Gardner Albxandeb Braby
Dan Clark. Agent
Dated De. ember 14t h, 1910.    ,
Disci ict of Rupert.
TAK��not!ce that Fudora Mao Leeann
of Vancouver, B.C.   uccui'utioa |\Vidow,
i'stenda to apply fur^permiaMon to purchase tbe followirg d--uoribs-d !aud<: C< ia
menaiuii at at a p-'i-t planted about  one
mile nortli and 10 uhauss eatt of the S. E.
coruer of Seotiow 4, Towuiship  8,  thetioc
uortb bf) ohaina, thence east 80 ohaine,
! thonco eouth 80 oiuiin*.   thenco weet 80
chain* io plao�� ot cousmenoetoent, oouttiu
uig 640 aores, lutio i r lens.
I    Scribed ��n po r. RML'�� S,W. oorner.
EndoraMak Levvson,
' Dmi CUtk. Ageut.
Dat��d Decemher llth, 1910,
Diatriot of Rupert
TAKK  rOTICR   t������t  i^olaida  Ester
Otrk    Brewn,   of   Brookfiold,   N.  Y.,
marriid wortiau. inteeda to apply for **��*r-
mifiaiou to purchase the followeisg (U*��orib-
ed land*:��� Commencing at a poat planted
at southwest coruer of Stctioa Iff, Towns-hip 0, thenre uorth   SO ohaina,,   thence
east 80 ohaine,   theuce   aouth   80  ohains,
tlu ni�� weat 80 chain* to place of coraraca-
ment ontaiuing 040 aores more or less,
8orilied ou poat A.E.C.B'a S.W. cor
Adelaide Kstku Clark Bttowx.
Dau Clark, ugenr,
Da��ed December 19th, lfllO.
Sportsmcns Goods
General Hardware
District of Rupert
TAKE notioe that John Henry
Kerrinsh Richardson, of Vancouver, B. C, occupation Steamboat
Steward,.intend* to apply for permission to purchase the following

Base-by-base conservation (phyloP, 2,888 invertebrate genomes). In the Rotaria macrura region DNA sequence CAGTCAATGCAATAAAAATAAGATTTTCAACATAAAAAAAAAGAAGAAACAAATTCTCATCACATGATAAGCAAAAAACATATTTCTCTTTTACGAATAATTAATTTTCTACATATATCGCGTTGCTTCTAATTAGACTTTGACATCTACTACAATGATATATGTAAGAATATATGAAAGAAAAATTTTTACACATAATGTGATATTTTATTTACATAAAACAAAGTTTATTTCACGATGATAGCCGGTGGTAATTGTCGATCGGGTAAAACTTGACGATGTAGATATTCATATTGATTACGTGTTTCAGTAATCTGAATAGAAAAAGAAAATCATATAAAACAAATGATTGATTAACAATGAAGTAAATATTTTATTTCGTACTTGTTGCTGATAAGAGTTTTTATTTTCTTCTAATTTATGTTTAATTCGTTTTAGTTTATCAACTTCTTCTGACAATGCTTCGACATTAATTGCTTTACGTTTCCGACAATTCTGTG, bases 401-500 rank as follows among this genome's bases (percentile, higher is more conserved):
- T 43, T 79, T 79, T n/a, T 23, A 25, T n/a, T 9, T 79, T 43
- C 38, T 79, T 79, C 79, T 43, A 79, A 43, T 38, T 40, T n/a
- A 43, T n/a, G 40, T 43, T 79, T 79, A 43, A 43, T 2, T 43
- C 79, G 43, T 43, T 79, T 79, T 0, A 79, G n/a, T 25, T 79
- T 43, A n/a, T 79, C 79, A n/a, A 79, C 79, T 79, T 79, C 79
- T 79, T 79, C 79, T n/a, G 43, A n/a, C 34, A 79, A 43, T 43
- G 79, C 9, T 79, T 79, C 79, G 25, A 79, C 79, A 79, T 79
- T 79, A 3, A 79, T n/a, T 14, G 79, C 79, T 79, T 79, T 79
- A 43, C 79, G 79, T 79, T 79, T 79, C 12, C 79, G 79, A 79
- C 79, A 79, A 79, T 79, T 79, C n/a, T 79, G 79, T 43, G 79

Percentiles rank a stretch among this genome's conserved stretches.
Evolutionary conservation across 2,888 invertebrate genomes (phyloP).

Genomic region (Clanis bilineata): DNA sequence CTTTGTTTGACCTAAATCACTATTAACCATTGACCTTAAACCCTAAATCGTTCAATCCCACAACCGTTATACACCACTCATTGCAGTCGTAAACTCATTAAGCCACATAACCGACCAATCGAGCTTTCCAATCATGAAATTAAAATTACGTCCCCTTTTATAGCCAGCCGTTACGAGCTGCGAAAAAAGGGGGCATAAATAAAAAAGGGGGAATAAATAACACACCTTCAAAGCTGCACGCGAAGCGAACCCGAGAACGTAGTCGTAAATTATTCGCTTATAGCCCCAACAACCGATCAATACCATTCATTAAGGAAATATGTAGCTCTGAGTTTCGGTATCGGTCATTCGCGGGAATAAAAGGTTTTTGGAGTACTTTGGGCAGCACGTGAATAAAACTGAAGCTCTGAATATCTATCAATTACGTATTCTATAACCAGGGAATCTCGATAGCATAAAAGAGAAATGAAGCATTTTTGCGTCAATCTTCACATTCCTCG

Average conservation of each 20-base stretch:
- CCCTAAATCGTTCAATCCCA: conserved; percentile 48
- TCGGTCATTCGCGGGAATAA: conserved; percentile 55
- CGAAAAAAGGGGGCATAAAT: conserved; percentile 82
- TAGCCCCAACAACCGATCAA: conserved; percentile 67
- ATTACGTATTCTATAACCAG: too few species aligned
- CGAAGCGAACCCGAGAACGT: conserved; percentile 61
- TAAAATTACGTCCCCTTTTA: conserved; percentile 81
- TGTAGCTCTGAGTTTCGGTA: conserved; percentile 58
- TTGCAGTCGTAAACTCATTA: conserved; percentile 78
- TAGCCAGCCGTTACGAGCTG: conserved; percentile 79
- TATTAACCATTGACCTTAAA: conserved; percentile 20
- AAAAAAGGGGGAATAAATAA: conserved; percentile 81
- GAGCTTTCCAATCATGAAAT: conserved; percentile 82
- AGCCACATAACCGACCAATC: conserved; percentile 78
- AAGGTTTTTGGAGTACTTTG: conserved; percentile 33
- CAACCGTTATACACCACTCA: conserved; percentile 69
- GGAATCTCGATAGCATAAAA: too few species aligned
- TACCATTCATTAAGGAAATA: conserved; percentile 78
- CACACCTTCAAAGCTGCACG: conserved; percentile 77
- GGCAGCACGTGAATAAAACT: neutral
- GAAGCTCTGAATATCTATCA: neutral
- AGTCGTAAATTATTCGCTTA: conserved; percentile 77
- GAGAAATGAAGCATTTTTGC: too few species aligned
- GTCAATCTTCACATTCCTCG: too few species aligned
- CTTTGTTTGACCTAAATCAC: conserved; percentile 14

described lar.dBt���Commencing at
a post planted about 40 ohaine
north ot the southwest corner of
Section S, Townahip 2L, theuce west
.SO chainp. thence south 80 chaini,
thence east 80 chaini, thence norfh
District of Rupert
TAKE notice thnt Richmond
Charles Bisa of Vancouver, B. C,
Broker intends to apply for per
mi��pion to purchase the following
described land**:��� Commencing at
a post planted ut i post between
Section 18k, Township 9, and Section 13, Township 20, th*snce weBt 40
chainp, thence south 40 clinins,
tht nre west 40 chaini, thence south
80 chains; thence east 40 chains,
thence north 40 chains, thence east
40 chain-?, thence north 80 chains to
piace of commencement, containing
640 i-crt-H more or less:
Scrihed on pout RCB?d N E cor.
Dan Clark, agent.
Dated December 19lh, 1910,
District of Rup��ri
TAKE notice thnt Bortrrm J��rat**.
Tacker ����f Vancouver, B. C, occupation Expret)�� Manager intends t<>
to app!\ fot peirii'^ion to purchi..*^
the ftllnwuig .described li��nd-��:���
Commencii g ut u post planted
about UO chain**? wes of the *-*-nili